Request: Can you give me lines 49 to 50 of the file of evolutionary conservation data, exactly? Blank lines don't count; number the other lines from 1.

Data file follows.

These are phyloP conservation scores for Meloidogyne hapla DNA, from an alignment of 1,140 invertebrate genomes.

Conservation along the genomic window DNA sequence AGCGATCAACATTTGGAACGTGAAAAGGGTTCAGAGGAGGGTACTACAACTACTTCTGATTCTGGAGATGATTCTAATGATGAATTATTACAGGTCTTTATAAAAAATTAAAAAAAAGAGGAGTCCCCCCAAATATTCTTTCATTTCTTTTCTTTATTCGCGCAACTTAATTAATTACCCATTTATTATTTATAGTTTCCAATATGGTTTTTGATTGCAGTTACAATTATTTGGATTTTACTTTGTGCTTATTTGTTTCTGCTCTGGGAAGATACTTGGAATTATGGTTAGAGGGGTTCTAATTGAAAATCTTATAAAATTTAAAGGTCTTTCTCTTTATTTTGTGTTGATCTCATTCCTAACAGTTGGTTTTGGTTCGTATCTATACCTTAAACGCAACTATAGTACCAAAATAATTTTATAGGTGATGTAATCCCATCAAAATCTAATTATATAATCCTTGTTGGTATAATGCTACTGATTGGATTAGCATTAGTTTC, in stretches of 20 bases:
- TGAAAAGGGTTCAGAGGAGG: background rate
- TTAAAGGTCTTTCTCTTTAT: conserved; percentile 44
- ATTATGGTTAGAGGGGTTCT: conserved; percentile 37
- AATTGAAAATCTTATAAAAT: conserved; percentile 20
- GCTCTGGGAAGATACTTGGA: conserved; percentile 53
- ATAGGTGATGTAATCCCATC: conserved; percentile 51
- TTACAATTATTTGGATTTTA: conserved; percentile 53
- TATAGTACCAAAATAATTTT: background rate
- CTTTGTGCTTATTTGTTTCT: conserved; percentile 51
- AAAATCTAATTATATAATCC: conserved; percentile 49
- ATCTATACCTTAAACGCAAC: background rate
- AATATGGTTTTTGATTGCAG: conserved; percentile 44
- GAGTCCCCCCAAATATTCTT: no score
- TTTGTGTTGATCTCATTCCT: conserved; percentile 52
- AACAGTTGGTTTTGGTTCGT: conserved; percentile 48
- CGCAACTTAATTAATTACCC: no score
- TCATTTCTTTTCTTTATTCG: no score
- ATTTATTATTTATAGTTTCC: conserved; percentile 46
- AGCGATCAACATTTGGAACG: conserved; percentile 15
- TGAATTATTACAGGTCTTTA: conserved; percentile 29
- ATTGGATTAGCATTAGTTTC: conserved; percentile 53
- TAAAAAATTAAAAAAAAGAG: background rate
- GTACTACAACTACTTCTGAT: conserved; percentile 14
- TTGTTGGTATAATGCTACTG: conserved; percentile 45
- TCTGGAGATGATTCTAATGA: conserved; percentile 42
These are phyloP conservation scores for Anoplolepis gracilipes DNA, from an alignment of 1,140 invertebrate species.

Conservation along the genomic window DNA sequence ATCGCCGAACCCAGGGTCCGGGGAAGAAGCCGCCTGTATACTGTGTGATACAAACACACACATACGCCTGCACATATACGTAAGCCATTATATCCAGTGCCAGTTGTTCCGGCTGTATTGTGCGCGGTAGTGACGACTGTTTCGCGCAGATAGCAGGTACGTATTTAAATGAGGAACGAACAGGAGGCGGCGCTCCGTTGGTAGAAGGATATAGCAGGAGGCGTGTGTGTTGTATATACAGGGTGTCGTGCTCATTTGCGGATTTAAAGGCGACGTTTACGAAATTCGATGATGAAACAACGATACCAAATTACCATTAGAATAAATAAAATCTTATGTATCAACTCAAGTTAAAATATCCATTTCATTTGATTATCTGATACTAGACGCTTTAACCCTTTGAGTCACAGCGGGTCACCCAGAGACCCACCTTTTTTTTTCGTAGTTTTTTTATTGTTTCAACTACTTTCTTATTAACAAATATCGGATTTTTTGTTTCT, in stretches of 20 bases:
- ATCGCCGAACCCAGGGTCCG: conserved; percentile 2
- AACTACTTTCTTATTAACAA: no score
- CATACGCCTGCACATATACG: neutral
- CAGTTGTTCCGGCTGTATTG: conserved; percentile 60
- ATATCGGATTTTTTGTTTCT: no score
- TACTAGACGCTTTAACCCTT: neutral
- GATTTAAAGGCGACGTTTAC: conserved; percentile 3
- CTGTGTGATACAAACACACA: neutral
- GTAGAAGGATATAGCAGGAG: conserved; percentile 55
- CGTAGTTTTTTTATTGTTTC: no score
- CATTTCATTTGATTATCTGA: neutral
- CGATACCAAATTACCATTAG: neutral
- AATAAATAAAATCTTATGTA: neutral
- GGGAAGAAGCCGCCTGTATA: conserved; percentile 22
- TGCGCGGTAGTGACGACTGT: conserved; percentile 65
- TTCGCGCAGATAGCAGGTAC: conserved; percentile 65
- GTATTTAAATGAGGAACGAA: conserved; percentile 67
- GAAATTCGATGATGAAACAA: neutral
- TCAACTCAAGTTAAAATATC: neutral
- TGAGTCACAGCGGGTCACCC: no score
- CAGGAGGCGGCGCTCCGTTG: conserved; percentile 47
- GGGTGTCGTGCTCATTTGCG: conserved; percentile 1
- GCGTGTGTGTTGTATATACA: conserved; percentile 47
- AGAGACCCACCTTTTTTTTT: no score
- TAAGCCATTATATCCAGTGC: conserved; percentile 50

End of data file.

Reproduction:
- TGAGTCACAGCGGGTCACCC: no score
- CAGGAGGCGGCGCTCCGTTG: conserved; percentile 47